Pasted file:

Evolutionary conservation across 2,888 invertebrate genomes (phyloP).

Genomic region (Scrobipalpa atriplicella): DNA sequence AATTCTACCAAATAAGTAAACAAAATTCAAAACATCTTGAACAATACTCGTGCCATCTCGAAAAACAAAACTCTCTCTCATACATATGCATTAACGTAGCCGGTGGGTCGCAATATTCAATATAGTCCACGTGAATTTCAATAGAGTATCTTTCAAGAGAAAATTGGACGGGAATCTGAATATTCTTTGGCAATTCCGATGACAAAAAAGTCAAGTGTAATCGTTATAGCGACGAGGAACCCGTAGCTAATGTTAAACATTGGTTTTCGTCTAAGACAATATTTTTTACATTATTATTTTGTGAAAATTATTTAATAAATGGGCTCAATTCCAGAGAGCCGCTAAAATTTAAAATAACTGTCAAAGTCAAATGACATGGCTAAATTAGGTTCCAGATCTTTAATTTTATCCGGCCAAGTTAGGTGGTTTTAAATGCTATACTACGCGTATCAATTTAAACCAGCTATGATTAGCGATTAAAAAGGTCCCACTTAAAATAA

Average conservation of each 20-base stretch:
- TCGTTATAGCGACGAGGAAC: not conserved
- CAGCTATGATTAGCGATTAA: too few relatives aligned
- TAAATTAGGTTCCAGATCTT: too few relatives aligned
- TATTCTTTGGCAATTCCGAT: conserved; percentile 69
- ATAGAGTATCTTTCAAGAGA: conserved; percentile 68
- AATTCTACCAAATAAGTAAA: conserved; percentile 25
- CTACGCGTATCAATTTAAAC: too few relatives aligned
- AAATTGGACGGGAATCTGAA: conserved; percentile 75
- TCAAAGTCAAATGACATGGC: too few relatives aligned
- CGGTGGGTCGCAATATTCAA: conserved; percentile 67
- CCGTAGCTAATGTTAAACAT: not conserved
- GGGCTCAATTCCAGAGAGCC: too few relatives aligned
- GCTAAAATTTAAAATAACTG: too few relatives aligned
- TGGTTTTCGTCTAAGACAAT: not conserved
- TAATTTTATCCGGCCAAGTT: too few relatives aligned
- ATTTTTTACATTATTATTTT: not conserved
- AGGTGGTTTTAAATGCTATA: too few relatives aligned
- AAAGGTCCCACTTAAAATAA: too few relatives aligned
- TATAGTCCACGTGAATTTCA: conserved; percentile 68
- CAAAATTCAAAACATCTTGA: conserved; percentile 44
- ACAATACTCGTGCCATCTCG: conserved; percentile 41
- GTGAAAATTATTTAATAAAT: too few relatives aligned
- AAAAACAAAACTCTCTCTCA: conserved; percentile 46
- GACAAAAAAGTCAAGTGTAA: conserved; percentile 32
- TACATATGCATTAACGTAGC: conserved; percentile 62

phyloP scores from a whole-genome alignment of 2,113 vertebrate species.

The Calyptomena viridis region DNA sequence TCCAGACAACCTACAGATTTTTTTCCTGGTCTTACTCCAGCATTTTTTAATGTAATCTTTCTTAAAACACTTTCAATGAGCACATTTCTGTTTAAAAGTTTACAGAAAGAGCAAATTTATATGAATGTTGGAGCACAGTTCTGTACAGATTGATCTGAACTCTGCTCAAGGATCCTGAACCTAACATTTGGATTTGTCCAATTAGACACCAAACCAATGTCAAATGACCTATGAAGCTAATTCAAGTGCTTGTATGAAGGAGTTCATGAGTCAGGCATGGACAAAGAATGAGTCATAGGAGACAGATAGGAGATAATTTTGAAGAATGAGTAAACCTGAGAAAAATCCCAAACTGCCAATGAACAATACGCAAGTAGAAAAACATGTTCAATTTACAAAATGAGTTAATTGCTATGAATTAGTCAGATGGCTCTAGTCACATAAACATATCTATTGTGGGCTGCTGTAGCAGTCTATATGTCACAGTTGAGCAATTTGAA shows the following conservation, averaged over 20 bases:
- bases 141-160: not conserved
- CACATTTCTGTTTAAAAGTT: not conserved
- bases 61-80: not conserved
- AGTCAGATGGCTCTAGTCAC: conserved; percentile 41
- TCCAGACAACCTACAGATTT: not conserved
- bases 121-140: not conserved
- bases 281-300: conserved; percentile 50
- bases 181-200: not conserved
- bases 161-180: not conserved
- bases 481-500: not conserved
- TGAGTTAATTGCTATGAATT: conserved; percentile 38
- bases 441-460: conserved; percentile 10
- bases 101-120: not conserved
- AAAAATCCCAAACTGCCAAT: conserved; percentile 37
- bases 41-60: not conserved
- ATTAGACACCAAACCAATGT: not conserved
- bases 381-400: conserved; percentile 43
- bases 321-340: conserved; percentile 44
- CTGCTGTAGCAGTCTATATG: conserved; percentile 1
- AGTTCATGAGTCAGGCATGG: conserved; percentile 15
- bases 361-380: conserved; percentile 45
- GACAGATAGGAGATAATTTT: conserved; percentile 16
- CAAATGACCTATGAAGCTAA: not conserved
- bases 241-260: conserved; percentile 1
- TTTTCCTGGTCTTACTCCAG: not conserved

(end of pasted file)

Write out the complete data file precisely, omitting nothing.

Evolutionary conservation across 2,888 invertebrate genomes (phyloP).

Genomic region (Scrobipalpa atriplicella): DNA sequence AATTCTACCAAATAAGTAAACAAAATTCAAAACATCTTGAACAATACTCGTGCCATCTCGAAAAACAAAACTCTCTCTCATACATATGCATTAACGTAGCCGGTGGGTCGCAATATTCAATATAGTCCACGTGAATTTCAATAGAGTATCTTTCAAGAGAAAATTGGACGGGAATCTGAATATTCTTTGGCAATTCCGATGACAAAAAAGTCAAGTGTAATCGTTATAGCGACGAGGAACCCGTAGCTAATGTTAAACATTGGTTTTCGTCTAAGACAATATTTTTTACATTATTATTTTGTGAAAATTATTTAATAAATGGGCTCAATTCCAGAGAGCCGCTAAAATTTAAAATAACTGTCAAAGTCAAATGACATGGCTAAATTAGGTTCCAGATCTTTAATTTTATCCGGCCAAGTTAGGTGGTTTTAAATGCTATACTACGCGTATCAATTTAAACCAGCTATGATTAGCGATTAAAAAGGTCCCACTTAAAATAA

Average conservation of each 20-base stretch:
- TCGTTATAGCGACGAGGAAC: not conserved
- CAGCTATGATTAGCGATTAA: too few relatives aligned
- TAAATTAGGTTCCAGATCTT: too few relatives aligned
- TATTCTTTGGCAATTCCGAT: conserved; percentile 69
- ATAGAGTATCTTTCAAGAGA: conserved; percentile 68
- AATTCTACCAAATAAGTAAA: conserved; percentile 25
- CTACGCGTATCAATTTAAAC: too few relatives aligned
- AAATTGGACGGGAATCTGAA: conserved; percentile 75
- TCAAAGTCAAATGACATGGC: too few relatives aligned
- CGGTGGGTCGCAATATTCAA: conserved; percentile 67
- CCGTAGCTAATGTTAAACAT: not conserved
- GGGCTCAATTCCAGAGAGCC: too few relatives aligned
- GCTAAAATTTAAAATAACTG: too few relatives aligned
- TGGTTTTCGTCTAAGACAAT: not conserved
- TAATTTTATCCGGCCAAGTT: too few relatives aligned
- ATTTTTTACATTATTATTTT: not conserved
- AGGTGGTTTTAAATGCTATA: too few relatives aligned
- AAAGGTCCCACTTAAAATAA: too few relatives aligned
- TATAGTCCACGTGAATTTCA: conserved; percentile 68
- CAAAATTCAAAACATCTTGA: conserved; percentile 44
- ACAATACTCGTGCCATCTCG: conserved; percentile 41
- GTGAAAATTATTTAATAAAT: too few relatives aligned
- AAAAACAAAACTCTCTCTCA: conserved; percentile 46
- GACAAAAAAGTCAAGTGTAA: conserved; percentile 32
- TACATATGCATTAACGTAGC: conserved; percentile 62

phyloP scores from a whole-genome alignment of 2,113 vertebrate species.

The Calyptomena viridis region DNA sequence TCCAGACAACCTACAGATTTTTTTCCTGGTCTTACTCCAGCATTTTTTAATGTAATCTTTCTTAAAACACTTTCAATGAGCACATTTCTGTTTAAAAGTTTACAGAAAGAGCAAATTTATATGAATGTTGGAGCACAGTTCTGTACAGATTGATCTGAACTCTGCTCAAGGATCCTGAACCTAACATTTGGATTTGTCCAATTAGACACCAAACCAATGTCAAATGACCTATGAAGCTAATTCAAGTGCTTGTATGAAGGAGTTCATGAGTCAGGCATGGACAAAGAATGAGTCATAGGAGACAGATAGGAGATAATTTTGAAGAATGAGTAAACCTGAGAAAAATCCCAAACTGCCAATGAACAATACGCAAGTAGAAAAACATGTTCAATTTACAAAATGAGTTAATTGCTATGAATTAGTCAGATGGCTCTAGTCACATAAACATATCTATTGTGGGCTGCTGTAGCAGTCTATATGTCACAGTTGAGCAATTTGAA shows the following conservation, averaged over 20 bases:
- bases 141-160: not conserved
- CACATTTCTGTTTAAAAGTT: not conserved
- bases 61-80: not conserved
- AGTCAGATGGCTCTAGTCAC: conserved; percentile 41
- TCCAGACAACCTACAGATTT: not conserved
- bases 121-140: not conserved
- bases 281-300: conserved; percentile 50
- bases 181-200: not conserved
- bases 161-180: not conserved
- bases 481-500: not conserved
- TGAGTTAATTGCTATGAATT: conserved; percentile 38
- bases 441-460: conserved; percentile 10
- bases 101-120: not conserved
- AAAAATCCCAAACTGCCAAT: conserved; percentile 37
- bases 41-60: not conserved
- ATTAGACACCAAACCAATGT: not conserved
- bases 381-400: conserved; percentile 43
- bases 321-340: conserved; percentile 44
- CTGCTGTAGCAGTCTATATG: conserved; percentile 1
- AGTTCATGAGTCAGGCATGG: conserved; percentile 15
- bases 361-380: conserved; percentile 45
- GACAGATAGGAGATAATTTT: conserved; percentile 16
- CAAATGACCTATGAAGCTAA: not conserved
- bases 241-260: conserved; percentile 1
- TTTTCCTGGTCTTACTCCAG: not conserved